So I don’t have a car. At the beginning of the program I didn’t even have a bike. Despite my mom’s best wishes my plan was to bike to my internship on a bike that my grandma bought for $20 at a flea market in Florida. However, I was able to use a university vehicle and that’s made my life a lot easier. One of the first big trips on my bike, I got a flat tire and had to be driven home. So my grandparents gave me my grandma’s bike to use and now my almost daily bike rides have become one of my favorite parts of my time in the city. I try to go in different directions and neighborhoods each time I go. Usually I put a destination in my phone, and once I get there I have to figure out a different route home without my phone.
In early June, we watched a documentary called “The Last Days of Chinatown,” which is about Detroit’s Cass Corridor, where I live in the city. The corridor, rebranded as Midtown, is experiencing a lot of development and gentrification. This documentary focused on stories from citizens in the area and the history of the space.
One of the things that surprised me most about this documentary was how little of the locations I recognized. Granted, at the time I had only lived in Detroit for about a month, but I had ridden my bike down Cass Avenue numerous times, and I only recognized one of the more ostentatious bars. So I brought this up with my roommate, and she said, “well, have you been down Second or Third Street? (streets that are a block and two blocks from Cass Ave, which is where I live) (I hadn’t) and “you should try biking without your blinders on during your next trip.”
So after seeing the movie, I went on a bike ride through Cass Corridor the next day. My roommate had told me that the differences in just these three streets is noteworthy, and was intrigued to see the differences become apparent. I started on Third (two streets over from Cass) and I was surprised by the lack of buildings and the high number of homeless. I noticed the differences in the appearance and condition of the few buildings from Cass Ave, which is going through a lot of development especially.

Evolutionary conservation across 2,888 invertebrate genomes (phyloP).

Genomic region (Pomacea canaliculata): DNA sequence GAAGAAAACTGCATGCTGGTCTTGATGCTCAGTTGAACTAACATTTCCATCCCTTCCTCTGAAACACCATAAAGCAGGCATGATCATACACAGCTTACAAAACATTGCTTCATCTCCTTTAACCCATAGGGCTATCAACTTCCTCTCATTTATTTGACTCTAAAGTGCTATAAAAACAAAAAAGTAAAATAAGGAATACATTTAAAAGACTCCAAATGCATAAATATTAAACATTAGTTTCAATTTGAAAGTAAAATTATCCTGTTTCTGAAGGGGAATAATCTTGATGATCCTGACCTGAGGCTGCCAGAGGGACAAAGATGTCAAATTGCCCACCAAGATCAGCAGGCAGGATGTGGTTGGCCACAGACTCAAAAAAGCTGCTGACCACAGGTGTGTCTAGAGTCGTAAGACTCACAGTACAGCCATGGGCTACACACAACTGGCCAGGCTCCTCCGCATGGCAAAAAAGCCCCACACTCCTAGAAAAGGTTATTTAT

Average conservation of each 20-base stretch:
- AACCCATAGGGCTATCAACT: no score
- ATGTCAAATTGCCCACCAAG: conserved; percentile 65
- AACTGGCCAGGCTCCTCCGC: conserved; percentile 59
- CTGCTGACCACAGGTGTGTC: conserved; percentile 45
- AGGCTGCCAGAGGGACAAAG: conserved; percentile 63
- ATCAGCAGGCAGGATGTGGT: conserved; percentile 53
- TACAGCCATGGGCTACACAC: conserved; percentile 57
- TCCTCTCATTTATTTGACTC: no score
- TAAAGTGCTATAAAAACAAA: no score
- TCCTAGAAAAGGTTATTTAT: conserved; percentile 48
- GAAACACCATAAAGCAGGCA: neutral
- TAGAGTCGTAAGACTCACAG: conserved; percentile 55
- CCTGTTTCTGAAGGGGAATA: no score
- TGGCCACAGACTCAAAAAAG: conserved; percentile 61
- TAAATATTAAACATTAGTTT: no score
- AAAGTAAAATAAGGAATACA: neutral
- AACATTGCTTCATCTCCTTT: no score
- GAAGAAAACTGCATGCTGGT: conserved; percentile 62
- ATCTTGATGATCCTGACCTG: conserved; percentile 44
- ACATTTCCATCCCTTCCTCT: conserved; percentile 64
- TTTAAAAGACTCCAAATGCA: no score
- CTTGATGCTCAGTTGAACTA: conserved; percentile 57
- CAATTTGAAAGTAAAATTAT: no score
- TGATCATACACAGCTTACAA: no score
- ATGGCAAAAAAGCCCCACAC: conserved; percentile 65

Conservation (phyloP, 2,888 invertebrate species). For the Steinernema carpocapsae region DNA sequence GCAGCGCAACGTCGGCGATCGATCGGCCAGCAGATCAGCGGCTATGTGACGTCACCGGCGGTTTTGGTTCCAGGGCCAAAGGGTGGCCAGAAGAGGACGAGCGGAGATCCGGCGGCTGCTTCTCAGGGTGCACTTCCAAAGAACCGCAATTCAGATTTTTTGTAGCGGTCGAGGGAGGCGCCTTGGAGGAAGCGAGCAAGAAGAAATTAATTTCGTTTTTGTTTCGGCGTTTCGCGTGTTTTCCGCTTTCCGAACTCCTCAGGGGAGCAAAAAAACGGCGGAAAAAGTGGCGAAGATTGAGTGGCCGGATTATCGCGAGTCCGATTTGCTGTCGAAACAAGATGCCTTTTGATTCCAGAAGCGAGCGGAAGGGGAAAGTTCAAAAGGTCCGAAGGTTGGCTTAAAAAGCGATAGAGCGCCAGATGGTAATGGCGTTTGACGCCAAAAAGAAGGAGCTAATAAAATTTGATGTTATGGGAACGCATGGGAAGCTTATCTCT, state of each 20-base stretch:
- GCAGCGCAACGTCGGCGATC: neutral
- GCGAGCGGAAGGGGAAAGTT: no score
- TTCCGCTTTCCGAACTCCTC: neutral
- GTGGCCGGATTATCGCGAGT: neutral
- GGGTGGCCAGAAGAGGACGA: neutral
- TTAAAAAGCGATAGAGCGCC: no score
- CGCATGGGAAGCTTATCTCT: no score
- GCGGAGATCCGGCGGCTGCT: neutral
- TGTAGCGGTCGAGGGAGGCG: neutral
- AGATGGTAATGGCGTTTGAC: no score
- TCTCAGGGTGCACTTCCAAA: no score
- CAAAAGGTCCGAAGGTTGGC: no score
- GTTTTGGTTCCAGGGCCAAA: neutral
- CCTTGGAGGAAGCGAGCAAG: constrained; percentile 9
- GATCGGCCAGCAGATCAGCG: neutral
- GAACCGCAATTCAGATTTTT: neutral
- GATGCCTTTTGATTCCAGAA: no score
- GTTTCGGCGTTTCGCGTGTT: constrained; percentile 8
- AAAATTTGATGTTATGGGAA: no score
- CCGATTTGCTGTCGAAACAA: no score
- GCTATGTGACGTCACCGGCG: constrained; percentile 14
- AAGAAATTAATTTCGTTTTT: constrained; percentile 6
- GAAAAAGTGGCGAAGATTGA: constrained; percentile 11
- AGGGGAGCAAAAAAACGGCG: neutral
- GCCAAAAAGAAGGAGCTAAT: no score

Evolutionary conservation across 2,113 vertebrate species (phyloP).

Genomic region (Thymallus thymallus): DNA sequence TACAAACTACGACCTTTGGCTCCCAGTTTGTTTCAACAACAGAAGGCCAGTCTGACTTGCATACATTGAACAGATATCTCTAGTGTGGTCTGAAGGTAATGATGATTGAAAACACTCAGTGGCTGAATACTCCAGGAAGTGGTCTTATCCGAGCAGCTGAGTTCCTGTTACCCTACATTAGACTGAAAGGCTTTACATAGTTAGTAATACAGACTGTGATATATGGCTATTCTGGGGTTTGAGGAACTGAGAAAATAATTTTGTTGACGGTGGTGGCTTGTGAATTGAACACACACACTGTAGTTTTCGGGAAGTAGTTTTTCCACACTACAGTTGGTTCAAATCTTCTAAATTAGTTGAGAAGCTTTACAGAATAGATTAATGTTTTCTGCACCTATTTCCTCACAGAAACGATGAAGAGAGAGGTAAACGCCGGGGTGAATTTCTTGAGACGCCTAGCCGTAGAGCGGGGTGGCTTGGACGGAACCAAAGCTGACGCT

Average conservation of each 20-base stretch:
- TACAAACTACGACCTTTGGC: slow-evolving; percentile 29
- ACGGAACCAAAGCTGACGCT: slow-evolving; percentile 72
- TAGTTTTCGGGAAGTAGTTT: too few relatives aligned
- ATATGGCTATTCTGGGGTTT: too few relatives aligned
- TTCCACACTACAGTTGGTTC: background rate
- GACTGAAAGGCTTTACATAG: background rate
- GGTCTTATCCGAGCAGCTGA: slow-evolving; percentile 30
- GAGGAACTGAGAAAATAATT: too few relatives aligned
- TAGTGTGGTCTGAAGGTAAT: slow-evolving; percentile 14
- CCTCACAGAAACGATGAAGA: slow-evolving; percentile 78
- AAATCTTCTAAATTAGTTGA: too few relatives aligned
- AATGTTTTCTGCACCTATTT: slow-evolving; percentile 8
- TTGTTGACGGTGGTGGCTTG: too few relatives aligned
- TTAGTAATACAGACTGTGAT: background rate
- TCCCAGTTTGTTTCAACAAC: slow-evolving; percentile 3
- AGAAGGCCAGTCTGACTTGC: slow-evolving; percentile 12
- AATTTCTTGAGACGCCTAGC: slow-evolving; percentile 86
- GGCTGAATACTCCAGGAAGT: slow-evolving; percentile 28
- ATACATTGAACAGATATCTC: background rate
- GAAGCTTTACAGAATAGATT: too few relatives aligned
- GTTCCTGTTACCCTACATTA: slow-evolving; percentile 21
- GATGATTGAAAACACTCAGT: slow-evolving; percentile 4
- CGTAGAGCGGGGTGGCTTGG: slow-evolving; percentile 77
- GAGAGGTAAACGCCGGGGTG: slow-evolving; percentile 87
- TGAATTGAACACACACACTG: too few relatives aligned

I went up Second, (one street over from Cass) and I recognized a restaurant called The Selden Standard, which was in the movie as an example of this gentrification. When my friends visited a few weeks ago, we actually tried to eat there, but the wait time there was three hours, which is a notable experience based on the documentary’s use of this as an example of gentrification.
Finally, I went down Cass Ave, but I tried to pay attention to more of my surroundings, so I noticed the street signs and the closed schools and buildings. I never realized how close the new Little Caesars arena is to my apartment. This bike ride gave me an intriguing perspective to supplement what I was shown in the documentary. One of the most important things I’ve been considering a lot is this idea of Detroit’s comeback, and its hyperfixation only in this small section of the city, the 7.2 square miles of the city that’s experiencing a lot of development, while the rest of the city is left in poverty without the proper resources and education. I was able to see this just in three parallel streets. This bike ride helped me to look deeper at the Cass Corridor (just step one, realizing that the Cass Corridor is not just Cass Ave…) and seeing just how much of a difference a few blocks can make in the city.
I’ve enjoyed using bike rides to get to see the city, and since the beginning of the program I’ve been making sure to pay more attention to what I’m seeing and not just bike with my blinders on. One of the things that throws me off is the sheer enormity of the city. It’s overwhelming and I want to see it all, more or less. We have a map of Detroit hanging on the wall in our apartment and there’s just so much to it in terms of sheer size. I’ll just keep chipping away at it on my bike.